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Resolution officially recognizes both College Station and Bryan as home to Texas A&M
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Resolution officially recognizes both College Station and Bryan as home to Texas A&M


Here's highlights from Texas A&M's fall football camp on Wednesday, including a glance at the Aggies' offense.

The Texas A&M University System Board of Regents passed a resolution last week that declares Bryan and College Station to be the joint home of Texas A&M, a designation previously only held by College Station.

“Aggieland has grown beyond the boundaries of any one municipality,” the resolution declares. “Approval of the following resolution honoring the historical connections and importance of the Bryan-College Station community to Texas A&M University is recommended.”

The system and university have invested more than $1 billion into the city of Bryan in recent years, the resolution notes, with seven system colleges, 10 A&M System universities and multiple agencies on more than 2,200 acres in the city.

The resolution states that the system chancellor and the A&M president will use the phrase “Bryan-College Station” in any general location references where College Station would have been used in the past. That includes “references at all sporting events, academic events, press releases, marketing collateral, letterhead, and other representations of Texas A&M University and The Texas A&M University System where a specific postal address is not required.”

Bryan City Manager Kean Register said Tuesday that a handful of large blue signs that read “Welcome to Aggieland — Bryan, Texas” were put up late last week near some entry points to the city.

In a Tuesday interview with The Eagle, Bryan Mayor Andrew Nelson said the resolution affirms the resources and commitment Texas A&M has put into Bryan, and vice versa. Nelson asked the system’s regents to pass the resolution.

“We’ve demonstrated time and time again over the last generation that we are committed to partnering with Texas A&M, because we understand that A&M is responsible for the jobs, the growth and the success that we have,” Nelson said. “The actions and investments A&M has been taking over the past 10 to 12 years, this is simply an acknowledgement of that.”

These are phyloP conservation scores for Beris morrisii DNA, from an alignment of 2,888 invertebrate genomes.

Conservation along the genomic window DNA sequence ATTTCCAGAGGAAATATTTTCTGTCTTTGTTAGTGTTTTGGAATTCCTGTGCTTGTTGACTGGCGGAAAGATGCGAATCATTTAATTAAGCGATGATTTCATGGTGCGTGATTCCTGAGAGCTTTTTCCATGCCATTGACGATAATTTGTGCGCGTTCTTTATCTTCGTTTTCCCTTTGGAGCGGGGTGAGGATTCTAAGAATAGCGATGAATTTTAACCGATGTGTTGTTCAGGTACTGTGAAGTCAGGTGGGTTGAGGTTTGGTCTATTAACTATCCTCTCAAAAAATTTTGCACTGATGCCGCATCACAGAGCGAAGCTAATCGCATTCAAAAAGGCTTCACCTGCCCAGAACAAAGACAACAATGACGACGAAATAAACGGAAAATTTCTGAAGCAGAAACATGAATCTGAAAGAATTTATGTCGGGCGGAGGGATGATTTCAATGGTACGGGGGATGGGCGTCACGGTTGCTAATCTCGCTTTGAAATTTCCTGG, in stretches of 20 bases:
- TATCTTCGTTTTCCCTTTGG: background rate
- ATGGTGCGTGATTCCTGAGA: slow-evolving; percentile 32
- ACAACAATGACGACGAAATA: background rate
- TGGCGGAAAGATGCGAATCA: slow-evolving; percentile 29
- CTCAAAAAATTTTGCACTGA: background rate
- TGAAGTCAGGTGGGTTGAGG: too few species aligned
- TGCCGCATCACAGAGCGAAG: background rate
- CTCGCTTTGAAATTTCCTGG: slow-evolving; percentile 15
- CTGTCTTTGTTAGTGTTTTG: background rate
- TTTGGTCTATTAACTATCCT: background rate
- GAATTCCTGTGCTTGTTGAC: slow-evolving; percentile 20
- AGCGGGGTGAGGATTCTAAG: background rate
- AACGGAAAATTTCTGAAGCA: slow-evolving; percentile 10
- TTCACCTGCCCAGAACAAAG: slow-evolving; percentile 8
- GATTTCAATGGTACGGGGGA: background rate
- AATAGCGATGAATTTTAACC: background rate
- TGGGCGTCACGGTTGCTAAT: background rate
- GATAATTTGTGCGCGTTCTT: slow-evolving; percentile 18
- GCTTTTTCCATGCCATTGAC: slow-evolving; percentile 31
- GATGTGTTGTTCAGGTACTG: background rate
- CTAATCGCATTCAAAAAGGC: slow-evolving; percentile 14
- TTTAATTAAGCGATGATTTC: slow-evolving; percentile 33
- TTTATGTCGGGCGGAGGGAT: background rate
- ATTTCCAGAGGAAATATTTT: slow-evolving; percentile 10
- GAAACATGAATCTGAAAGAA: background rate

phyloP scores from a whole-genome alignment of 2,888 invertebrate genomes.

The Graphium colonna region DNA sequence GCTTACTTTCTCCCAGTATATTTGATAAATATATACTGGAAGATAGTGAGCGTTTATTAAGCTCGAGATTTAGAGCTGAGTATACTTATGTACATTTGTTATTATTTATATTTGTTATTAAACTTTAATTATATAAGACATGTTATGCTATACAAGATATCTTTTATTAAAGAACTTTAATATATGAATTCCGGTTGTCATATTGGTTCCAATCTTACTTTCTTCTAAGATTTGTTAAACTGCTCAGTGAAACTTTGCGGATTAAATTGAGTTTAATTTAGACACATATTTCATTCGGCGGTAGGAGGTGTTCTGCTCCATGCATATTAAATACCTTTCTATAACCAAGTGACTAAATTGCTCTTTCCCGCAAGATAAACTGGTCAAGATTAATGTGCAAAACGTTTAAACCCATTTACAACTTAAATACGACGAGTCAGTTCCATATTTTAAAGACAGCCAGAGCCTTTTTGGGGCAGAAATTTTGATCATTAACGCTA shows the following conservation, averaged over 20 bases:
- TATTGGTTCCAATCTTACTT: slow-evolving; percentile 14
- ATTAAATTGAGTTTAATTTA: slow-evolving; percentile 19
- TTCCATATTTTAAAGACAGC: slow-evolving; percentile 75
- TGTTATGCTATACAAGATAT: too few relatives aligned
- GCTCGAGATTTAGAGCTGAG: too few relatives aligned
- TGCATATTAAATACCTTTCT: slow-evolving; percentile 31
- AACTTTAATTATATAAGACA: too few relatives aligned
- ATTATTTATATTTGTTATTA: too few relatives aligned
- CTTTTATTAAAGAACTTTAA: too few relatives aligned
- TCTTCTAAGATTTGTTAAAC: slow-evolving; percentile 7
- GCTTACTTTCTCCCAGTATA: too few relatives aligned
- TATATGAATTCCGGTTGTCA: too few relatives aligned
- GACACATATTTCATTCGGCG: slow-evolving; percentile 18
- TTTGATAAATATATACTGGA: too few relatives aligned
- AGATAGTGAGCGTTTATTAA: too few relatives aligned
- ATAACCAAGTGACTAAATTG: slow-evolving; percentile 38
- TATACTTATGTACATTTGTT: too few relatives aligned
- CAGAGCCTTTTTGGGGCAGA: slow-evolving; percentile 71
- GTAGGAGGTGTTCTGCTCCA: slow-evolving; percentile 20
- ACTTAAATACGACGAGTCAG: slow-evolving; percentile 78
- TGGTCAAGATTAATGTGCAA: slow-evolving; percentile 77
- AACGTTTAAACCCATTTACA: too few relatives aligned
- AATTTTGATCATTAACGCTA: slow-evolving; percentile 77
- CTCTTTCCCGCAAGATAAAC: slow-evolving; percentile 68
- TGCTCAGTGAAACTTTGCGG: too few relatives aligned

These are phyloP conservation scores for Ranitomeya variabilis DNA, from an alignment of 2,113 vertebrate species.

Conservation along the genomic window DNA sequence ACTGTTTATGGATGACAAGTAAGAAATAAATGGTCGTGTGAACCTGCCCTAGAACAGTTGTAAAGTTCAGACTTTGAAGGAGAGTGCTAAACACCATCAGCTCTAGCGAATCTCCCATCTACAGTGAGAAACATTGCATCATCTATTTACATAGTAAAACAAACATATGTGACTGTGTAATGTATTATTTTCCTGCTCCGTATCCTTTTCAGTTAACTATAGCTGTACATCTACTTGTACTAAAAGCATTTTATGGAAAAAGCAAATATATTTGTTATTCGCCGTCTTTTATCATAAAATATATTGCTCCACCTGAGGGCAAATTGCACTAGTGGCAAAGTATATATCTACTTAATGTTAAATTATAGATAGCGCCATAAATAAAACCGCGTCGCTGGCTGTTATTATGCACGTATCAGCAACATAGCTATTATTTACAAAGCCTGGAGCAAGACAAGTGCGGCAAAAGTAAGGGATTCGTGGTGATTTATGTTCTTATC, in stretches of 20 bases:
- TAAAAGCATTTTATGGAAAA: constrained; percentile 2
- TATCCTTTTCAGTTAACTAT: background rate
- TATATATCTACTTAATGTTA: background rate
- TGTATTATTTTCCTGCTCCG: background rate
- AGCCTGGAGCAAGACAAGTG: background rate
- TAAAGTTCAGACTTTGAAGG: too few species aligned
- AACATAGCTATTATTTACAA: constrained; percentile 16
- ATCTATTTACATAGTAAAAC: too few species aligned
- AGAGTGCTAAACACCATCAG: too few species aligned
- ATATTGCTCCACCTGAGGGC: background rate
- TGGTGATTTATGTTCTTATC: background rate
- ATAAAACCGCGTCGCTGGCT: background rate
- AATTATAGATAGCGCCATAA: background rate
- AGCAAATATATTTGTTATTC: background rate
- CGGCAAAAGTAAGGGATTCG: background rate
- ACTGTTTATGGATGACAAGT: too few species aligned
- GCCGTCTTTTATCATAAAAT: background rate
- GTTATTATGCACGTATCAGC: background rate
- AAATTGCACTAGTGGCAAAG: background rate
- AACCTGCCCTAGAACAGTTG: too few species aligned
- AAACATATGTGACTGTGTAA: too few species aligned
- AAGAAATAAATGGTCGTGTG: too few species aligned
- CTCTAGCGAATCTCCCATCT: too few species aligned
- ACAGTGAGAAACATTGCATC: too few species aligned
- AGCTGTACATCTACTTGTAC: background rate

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The resolution, which was first reported on by WTAW, notes the city of Bryan and Texas A&M’s “entwined history” going back to 1871, when Bryan was incorporated and the Texas Legislature established the Agricultural and Mechanical College of Texas; what was once the Bryan Army Air Base has grown into what is now the RELLIS Campus.

Additionally, Bryan granted more than 200 acres to the Texas A&M University Health Science Center in 2007. 

The A&M System Board of Regents unanimously adopted the measure at Thursday’s meeting from the consent agenda, meaning there was no formal discussion.

“We believe the mayor of Bryan is correct in asking that Bryan be included in instances where a city is named because Texas A&M University is obviously now in both cities,” A&M System Chancellor John Sharp said in a statement.

Nelson noted that residents of both cities as well as the surrounding region share Bryan and College Station amenities, and the city’s leaders often work together to attract businesses to the region.

College Station city officials declined to comment.

In the interview, Nelson praised College Station Mayor Karl Mooney for what Nelson described as their work together on behalf of the region.

“This is certainly a point of pride for the city of Bryan, but the two cities need the university and the university needs the two cities — and the two cities need each other,” Nelson said. “We all are in this together and we have to combine our forces. We’re growing into one community.”

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